Sunday, May 8, 2011

AgencyWatch #1

Being the first in an occasional series investigating the doings of one of our approximately 666 federal agencies here in the United States. Yes, that's right, 666. If you suspect I engaged in some judicious counting there... you're right.

Today's Agency: HSARPA

The Homeland Security Advanced Research Projects Agency, created as part of the Department of Homeland Security Act in 2002, is the Science and Technology (S&T)) arm of the sprawling Homeland Security apparatus created in the wake of the 9/11 attacks. It manages the Small Business Innovation Research (SBIR) program, whose focus is more on Research & Development (R&D) as opposed to the S&T brief of HSARPA.

Ever notice how acronyms start piling up when you look at government? Almost like they're trying to hide something, isn't it?

Similar to the Defense Advanced Research Project Agency (DARPA), HSARPA differentiates itself by focusing on projects with a realistic chance of producing workable technologies within two years of commission. Their focus is on counterterrorism, cybersecurity, border control, and disaster response; in many ways, HSARPA resembles the 'Q division' of James Bond fame.

They don't express their mission in such gee-whizz terms, of course. According to the HSARPA website, its approximately $1 billion budget is allocated to "push scientific limits to address customer-identified gaps in areas where current technologies and research and development are limited." The agency's Director, Roger D. McGinnis (sounds a bit like "MacGyver" if you say it fast), oversees diverse projects ranging from the extremely popular new screening technologies employed by the TSA, to new cabling technologies that avoid rolling blackouts like those experienced in the early 90s, to cellphone-sized detectors of chemical agents, to inflatable blast plugs that seal off tunnels in emergencies. And these are just the projects Dr. McGinnis feels comfortable talking about in public.

One of the most interesting public facets of HSARPA's work is the Comprehensive National Cyber Initiative (CNCI - yet another acronym), which aims to secure the nation's online activities from attack. Of course, we'd never use the fruits of this research offensively against other nations... that's why we call it the Department of Defense these days, and not the Department of War. Wikileaks has made the vital importance of cybersecurity crystal clear to this administration, as if it weren't already aware. Although work on the CNCI covers many traditional areas such as data provenance and hardware-enabled trust (respectively, tracing where data comes from and building security into the computers used to access that data), HSARPA has a brief to pursue more 'blue-sky' ideas, like: "What if we could design a network that adapted itself to defend against attacks?"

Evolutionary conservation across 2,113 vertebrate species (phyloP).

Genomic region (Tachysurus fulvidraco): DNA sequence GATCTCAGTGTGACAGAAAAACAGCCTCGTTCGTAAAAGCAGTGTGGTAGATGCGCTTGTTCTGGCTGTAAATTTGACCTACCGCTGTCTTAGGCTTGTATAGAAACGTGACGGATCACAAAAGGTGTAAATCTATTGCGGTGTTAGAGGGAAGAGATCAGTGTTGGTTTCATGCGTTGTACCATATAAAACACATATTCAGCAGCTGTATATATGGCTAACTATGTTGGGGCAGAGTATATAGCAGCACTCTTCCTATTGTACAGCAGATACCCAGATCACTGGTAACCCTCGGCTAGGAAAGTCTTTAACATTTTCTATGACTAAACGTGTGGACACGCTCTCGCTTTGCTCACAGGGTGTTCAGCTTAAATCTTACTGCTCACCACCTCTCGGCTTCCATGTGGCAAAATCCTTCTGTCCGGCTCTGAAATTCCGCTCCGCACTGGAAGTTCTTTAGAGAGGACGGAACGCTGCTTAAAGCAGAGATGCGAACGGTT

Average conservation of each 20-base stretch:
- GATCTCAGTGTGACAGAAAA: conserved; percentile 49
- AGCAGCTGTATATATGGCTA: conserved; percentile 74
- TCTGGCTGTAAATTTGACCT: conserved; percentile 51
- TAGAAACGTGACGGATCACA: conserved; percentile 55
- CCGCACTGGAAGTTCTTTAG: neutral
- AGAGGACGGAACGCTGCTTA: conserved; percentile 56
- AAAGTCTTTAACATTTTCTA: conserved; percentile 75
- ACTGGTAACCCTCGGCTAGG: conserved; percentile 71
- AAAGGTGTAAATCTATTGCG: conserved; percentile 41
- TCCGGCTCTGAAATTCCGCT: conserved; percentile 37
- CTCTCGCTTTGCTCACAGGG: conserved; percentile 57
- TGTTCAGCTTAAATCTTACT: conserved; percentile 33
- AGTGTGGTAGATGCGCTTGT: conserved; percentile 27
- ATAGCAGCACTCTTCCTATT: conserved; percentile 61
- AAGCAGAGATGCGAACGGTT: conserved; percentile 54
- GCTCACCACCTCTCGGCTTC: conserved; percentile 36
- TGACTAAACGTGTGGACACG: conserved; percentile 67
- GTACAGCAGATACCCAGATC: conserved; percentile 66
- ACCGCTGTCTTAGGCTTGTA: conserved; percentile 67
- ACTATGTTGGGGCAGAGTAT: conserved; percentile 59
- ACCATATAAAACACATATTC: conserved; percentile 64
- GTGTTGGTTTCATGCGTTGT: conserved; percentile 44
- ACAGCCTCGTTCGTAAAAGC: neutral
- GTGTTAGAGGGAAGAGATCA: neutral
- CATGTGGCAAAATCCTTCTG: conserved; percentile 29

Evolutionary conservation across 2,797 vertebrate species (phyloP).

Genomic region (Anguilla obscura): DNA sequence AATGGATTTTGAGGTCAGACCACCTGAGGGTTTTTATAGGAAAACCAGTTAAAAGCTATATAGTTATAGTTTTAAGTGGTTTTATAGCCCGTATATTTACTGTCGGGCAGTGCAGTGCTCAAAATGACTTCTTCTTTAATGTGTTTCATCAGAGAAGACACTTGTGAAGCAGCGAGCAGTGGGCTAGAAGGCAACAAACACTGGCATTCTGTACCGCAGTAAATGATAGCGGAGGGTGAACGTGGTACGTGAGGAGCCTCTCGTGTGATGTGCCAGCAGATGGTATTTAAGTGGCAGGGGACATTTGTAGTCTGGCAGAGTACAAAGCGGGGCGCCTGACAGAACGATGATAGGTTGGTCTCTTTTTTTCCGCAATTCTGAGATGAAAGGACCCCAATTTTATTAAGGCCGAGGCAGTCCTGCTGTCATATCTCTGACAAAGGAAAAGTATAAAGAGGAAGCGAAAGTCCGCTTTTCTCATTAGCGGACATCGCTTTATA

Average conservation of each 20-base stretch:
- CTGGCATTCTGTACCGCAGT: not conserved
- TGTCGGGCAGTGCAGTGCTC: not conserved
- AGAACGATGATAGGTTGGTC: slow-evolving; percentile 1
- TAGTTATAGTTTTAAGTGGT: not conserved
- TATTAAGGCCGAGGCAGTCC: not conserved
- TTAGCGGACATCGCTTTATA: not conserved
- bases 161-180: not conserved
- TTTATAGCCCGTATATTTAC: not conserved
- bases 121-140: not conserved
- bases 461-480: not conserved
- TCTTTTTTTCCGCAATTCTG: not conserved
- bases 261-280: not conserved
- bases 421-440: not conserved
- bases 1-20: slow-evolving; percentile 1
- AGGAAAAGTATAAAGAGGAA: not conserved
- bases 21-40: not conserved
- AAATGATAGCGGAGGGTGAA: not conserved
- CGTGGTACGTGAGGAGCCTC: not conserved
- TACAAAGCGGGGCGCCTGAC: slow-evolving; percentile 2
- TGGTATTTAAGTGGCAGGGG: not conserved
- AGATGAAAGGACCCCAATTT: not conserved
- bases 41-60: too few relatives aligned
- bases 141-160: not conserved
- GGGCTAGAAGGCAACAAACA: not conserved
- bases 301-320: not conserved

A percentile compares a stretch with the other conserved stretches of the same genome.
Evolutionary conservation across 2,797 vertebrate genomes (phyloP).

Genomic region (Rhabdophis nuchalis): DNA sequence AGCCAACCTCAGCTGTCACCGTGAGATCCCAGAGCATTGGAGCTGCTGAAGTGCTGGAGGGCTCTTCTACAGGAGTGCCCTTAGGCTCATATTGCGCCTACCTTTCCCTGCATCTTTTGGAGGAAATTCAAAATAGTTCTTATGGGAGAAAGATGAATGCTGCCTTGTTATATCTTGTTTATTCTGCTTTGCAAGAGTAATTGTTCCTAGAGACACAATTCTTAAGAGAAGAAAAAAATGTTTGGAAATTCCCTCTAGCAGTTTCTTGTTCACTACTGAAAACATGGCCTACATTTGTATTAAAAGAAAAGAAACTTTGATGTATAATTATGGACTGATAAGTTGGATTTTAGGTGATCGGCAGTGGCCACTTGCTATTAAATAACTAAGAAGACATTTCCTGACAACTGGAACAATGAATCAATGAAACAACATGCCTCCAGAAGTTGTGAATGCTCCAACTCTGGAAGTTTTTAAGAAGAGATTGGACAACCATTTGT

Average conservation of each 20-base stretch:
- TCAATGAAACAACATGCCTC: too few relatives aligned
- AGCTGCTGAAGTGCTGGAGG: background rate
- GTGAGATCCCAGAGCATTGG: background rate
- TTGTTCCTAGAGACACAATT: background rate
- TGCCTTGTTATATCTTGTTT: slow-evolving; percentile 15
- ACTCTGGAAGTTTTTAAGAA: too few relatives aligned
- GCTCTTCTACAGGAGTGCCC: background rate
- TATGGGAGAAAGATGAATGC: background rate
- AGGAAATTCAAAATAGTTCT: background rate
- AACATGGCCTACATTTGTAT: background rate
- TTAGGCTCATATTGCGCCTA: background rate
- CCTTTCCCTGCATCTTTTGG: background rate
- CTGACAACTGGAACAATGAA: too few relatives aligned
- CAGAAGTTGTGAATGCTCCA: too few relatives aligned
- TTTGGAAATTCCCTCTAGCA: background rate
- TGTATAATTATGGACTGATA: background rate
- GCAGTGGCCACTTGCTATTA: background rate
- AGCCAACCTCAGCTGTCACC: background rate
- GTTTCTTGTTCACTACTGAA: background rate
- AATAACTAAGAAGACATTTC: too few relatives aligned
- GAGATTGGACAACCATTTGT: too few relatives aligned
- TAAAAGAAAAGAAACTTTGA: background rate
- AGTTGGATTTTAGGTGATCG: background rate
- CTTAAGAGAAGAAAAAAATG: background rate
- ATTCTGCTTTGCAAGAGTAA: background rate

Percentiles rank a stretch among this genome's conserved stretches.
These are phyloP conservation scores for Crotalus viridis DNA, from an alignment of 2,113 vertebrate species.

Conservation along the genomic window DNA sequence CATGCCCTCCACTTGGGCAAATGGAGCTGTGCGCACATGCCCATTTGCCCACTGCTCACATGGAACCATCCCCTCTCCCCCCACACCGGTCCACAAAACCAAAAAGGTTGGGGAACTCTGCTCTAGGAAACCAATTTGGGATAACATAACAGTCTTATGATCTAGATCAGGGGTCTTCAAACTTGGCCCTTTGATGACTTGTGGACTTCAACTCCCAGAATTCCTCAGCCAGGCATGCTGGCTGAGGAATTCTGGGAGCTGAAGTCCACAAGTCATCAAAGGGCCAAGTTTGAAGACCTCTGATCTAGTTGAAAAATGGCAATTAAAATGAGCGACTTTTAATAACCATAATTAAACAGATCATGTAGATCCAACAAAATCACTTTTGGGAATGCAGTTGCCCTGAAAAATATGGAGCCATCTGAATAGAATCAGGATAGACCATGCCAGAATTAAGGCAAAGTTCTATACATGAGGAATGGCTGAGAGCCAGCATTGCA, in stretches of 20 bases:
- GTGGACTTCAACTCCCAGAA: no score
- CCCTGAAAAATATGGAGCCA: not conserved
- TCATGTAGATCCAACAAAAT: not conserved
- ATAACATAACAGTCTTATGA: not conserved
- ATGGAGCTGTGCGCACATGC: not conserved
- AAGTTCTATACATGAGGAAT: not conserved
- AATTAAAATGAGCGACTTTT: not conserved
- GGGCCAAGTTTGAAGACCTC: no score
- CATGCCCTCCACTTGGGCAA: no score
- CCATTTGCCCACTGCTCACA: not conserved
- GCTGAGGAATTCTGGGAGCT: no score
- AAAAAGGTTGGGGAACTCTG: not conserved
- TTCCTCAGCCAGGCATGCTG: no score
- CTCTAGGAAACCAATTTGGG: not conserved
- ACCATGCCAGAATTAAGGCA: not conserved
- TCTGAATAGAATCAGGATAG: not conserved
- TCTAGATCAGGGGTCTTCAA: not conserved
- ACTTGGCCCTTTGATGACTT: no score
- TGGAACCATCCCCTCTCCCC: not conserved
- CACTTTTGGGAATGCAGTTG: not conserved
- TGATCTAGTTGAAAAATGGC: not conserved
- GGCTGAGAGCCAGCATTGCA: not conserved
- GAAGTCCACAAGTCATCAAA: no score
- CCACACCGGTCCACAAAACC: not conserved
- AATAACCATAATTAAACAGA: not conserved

I'm sure John Connor has an idea about that.

HSARPA, of course, fits within President Obama's "Winning the Future" strategy, with its unfortunate Charlie Sheen resonance. Quite why the future should constitute a zero-sum game, when it's clear our foreign policy assumes geopolitics in the present is anything but, is an open question. In any case, Homeland Security makes up a very small part of this "victory", if Federal budget allocations are any measure. The lion's share of research will be conducted - as always - by the National Institutes of Health (NIH); I guess to win the future, you have to be in the future.


Wendy G. Ewurum said...

Mojo, oh wow, I love the name. Thanks for the visit and the fabulous compliment. Much appreciated and I'll be visiting here often. Ok, I'm off to reading about Charlie Sheen now. Later........

Arlee Bird said...

Let's face it. We're all doomed. And this acronym thing. George Orwell was close in 1984, except instead of Newspeak we'll all soon be using Twitterspeak. Good-bye English language as we know it.

Tossing It Out